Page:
Baseball / Sports

Newcomer Gerardo Parra's home run fuels Brewers' 4-3 victory over Giants

MILWAUKEE -- Welcome to Milwaukee, Gerardo Parra.

The veteran outfielder homered to right-center field with two outs in the seventh inning on Tuesday night, lifting the Milwaukee Brewers to a 4-3 victory over the San Francisco Giants at Miller Park.

Parra, acquired from the Arizona Diamondbacks at the trading deadline last Thursday, might not have even been in the lineup were it not for the sore left elbow that Khris Davis woke up to earlier in the day.

Yet, with the game tied at 3-3 and facing reliever Jean Machi, Parra turned in the biggest swing of the game as he sent a first-pitch changeup over the wall and into the Giants' bullpen to give the Brewers a one-run cushion.

Will Smith and Jeremy Jeffress combined to hold San Francisco off the scoreboard in the eighth, but not without a few anxious moments as the Giants put two on with one out only to see Parra make a terrific sliding catch just short of the stands down the left-field line to retire Brandon Crawford.

Pinch-hitter Buster Posey then worked a full count from the fireballing Jeffress, who snapped off a big breaking ball to strike him out and maintain the Brewers' 4-3 lead.

Francisco Rodriguez got two outs in the ninth before walking Hunter Pence. That brought up Joe Panik, who beat a chopper into the ground toward second base. Rickie Weeks charged and threw to first, but first-base umpire Hal Gibson ruled him safe.

Manager Ron Roenicke came out and challenged the call, and after a review of 3 minutes, 17 seconds Panik was ruled out as the crowd of 40,465 roared in approval.

The save was Rodriguez's 33rd of the season.

Rookie starter Jimmy Nelson, showing no ill effects from the blister on the middle finger of his pitching hand that forced the Brewers to skip his last turn in St. Louis, was solid in improving to 2-2 on the season.

He allowed six hits, three runs (earned) and a walk while striking out five over seven innings. His lone mistake was a three-run homer by Pablo Sandoval in the sixth that rallied the Giants from a 3-0 deficit.

The Brewers and Giants entered the night tied for the third-best record in the National League at 61-51 and started pitchers at opposite ends of their careers.

Tim Lincecum, a two-time NL Cy Young Award winner and four-time all-star, took the mound for San Francisco and was countered by Nelson, the 25-year-old who was making just his fifth career start and fourth since joining Milwaukee's rotation earlier this season.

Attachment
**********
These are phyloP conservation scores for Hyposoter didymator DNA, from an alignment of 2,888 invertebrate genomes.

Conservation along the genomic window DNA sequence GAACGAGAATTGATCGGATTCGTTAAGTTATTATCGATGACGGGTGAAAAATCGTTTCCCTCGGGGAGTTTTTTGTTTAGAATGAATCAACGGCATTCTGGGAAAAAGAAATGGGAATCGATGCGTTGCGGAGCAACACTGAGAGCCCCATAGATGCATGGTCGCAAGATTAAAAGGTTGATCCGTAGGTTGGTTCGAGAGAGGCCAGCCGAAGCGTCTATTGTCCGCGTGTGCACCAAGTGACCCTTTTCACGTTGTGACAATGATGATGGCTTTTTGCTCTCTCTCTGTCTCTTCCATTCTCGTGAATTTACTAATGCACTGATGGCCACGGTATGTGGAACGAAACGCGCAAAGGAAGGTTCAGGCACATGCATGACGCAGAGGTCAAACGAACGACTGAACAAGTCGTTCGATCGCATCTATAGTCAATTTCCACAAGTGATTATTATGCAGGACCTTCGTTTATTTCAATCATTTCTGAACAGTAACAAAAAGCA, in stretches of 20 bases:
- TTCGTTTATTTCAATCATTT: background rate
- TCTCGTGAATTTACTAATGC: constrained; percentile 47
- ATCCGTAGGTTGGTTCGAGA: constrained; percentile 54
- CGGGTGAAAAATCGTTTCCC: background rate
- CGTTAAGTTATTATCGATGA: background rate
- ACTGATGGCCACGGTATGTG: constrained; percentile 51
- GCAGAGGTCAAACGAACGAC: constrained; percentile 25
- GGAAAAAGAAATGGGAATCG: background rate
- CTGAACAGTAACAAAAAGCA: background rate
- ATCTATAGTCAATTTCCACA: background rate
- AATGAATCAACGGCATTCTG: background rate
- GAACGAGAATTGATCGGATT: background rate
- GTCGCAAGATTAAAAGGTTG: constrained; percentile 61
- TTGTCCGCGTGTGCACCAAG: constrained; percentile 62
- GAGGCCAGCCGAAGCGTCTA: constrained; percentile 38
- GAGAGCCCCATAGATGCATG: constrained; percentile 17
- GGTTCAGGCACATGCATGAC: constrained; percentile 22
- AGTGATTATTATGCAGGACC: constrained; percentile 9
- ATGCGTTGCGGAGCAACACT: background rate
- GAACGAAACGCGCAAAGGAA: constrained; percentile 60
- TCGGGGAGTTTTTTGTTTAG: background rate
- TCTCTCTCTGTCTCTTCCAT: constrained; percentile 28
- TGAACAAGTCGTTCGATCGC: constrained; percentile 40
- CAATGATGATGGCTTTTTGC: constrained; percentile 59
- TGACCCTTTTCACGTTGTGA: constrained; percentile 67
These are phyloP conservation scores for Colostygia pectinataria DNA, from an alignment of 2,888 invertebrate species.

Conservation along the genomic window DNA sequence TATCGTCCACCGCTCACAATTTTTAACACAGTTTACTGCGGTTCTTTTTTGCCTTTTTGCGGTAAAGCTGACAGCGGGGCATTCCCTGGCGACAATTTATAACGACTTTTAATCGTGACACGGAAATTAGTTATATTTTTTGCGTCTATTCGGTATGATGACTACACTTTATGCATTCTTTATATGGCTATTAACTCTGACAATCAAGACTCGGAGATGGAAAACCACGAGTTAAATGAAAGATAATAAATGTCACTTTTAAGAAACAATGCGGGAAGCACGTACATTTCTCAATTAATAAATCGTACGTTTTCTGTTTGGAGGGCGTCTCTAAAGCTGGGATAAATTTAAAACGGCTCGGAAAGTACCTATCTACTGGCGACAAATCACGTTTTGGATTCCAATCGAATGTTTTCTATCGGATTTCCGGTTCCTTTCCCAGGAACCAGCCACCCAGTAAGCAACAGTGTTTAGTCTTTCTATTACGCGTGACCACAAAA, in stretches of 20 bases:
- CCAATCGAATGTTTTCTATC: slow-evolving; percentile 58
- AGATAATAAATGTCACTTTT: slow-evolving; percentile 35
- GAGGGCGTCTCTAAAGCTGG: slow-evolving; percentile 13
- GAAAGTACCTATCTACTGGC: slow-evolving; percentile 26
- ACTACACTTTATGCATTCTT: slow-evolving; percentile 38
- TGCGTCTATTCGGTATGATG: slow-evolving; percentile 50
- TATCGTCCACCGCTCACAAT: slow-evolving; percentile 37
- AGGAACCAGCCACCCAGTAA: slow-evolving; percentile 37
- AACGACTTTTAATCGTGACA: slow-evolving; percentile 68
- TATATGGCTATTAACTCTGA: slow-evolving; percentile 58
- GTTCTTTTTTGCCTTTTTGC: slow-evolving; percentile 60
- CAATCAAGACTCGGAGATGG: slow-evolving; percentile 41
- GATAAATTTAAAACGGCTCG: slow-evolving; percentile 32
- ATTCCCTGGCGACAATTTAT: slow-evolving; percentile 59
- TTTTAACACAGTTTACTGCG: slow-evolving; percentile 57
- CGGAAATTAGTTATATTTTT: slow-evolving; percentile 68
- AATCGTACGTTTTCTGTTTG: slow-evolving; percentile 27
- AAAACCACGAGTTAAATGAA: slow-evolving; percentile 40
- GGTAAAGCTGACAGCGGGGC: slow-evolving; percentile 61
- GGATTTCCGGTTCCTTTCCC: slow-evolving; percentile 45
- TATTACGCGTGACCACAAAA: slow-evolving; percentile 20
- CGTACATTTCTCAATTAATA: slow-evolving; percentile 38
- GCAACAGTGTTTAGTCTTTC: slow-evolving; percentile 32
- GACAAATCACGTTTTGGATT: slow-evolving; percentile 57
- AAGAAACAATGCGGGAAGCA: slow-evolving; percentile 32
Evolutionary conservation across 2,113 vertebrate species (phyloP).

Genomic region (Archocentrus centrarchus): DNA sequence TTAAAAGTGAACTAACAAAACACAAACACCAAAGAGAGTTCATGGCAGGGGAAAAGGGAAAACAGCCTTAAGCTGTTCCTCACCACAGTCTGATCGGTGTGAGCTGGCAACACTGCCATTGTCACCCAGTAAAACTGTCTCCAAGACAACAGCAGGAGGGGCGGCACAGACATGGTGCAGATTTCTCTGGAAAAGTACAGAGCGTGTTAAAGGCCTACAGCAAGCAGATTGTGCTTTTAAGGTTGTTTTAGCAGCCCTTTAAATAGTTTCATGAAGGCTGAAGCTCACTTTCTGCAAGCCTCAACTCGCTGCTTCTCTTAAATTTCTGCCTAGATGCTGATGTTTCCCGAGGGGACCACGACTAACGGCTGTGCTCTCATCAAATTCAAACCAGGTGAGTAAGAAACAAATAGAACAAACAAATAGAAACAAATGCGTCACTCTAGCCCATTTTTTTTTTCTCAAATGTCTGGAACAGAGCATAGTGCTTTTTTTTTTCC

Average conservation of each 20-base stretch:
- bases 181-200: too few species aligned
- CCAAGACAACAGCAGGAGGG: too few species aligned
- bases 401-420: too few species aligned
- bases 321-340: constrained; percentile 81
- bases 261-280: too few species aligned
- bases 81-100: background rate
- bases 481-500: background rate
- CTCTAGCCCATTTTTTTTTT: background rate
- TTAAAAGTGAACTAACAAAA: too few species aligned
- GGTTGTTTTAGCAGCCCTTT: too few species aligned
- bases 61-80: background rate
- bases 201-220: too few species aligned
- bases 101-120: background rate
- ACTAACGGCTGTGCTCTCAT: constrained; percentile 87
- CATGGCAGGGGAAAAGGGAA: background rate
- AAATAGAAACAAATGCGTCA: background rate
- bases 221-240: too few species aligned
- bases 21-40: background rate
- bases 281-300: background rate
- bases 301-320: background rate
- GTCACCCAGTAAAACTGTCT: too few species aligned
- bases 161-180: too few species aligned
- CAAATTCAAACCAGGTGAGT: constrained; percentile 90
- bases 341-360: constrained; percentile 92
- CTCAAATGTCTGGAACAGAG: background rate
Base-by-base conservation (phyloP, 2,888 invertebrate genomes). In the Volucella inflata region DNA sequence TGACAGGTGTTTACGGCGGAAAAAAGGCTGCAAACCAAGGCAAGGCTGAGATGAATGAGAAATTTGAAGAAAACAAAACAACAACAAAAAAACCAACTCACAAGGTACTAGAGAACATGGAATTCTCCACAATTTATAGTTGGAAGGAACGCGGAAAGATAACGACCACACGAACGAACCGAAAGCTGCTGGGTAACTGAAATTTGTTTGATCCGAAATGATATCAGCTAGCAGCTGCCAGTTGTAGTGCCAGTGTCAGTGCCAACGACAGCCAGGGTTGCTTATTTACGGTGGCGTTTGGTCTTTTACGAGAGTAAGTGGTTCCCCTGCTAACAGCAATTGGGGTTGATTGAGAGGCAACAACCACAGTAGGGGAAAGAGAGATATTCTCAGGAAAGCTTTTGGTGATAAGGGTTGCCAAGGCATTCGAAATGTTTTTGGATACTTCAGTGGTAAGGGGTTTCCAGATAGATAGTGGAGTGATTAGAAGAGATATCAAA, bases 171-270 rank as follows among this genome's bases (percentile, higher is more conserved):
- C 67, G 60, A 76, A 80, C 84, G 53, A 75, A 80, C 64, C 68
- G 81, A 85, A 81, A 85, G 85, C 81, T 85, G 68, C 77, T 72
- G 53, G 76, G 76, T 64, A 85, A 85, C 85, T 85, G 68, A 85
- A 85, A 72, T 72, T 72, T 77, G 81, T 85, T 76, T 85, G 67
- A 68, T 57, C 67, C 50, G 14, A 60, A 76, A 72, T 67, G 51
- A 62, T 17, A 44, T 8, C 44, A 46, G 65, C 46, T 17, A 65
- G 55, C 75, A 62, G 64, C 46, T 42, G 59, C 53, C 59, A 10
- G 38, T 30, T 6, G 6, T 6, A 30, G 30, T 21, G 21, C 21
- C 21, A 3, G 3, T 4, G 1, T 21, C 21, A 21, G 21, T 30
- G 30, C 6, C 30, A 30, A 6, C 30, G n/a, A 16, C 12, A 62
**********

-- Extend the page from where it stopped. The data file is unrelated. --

Both were dealing early, with Lincecum -- already having notched his second career no-hitter on June 25 in San Diego -- striking out four through the first two innings, and Nelson registering as high as 96 mph on the radar gun in also keeping the Giants off the board.

It was Nelson who helped get himself a lead in the third by singling to right with two outs -- the Brewers' first hit to that point and just the second of Nelson's professional career. Carlos Gomez followed by homering to left on Lincecum's very next offering to make it, 2-0.

Nelson struck out three over the next two innings, then got a little more support in the fifth.

Weeks led off with a double down the third-base line, and after Lincecum struck out Jean Segura and Nelson looking, he moved to third on a wild pitch. That brought up Gomez, who dropped down a perfect bunt on a 1-1 count to drive in Weeks and make it 3-0.

San Francisco wasted little time drawing even, however.

Panik led off the sixth with a single, Brandon Belt followed with a double and then Sandoval crushed an 0-2 fastball to right for a three-run homer that made it 3-3.

Milwaukee put pressure on Lincecum in the sixth when, with one out, Aramis Ramirez singled and Jonathan Lucroy doubled for the second time. After Mark Reynolds grounded out, Weeks walked to load the bases only to see Segura ground into a fielder's choice to end the threat.

That ended Lincecum's night after 89 pitches, and Nelson worked around a two-out walk in the seventh to finish his night after 88 pitches.

(c)2014 Milwaukee Journal Sentinel

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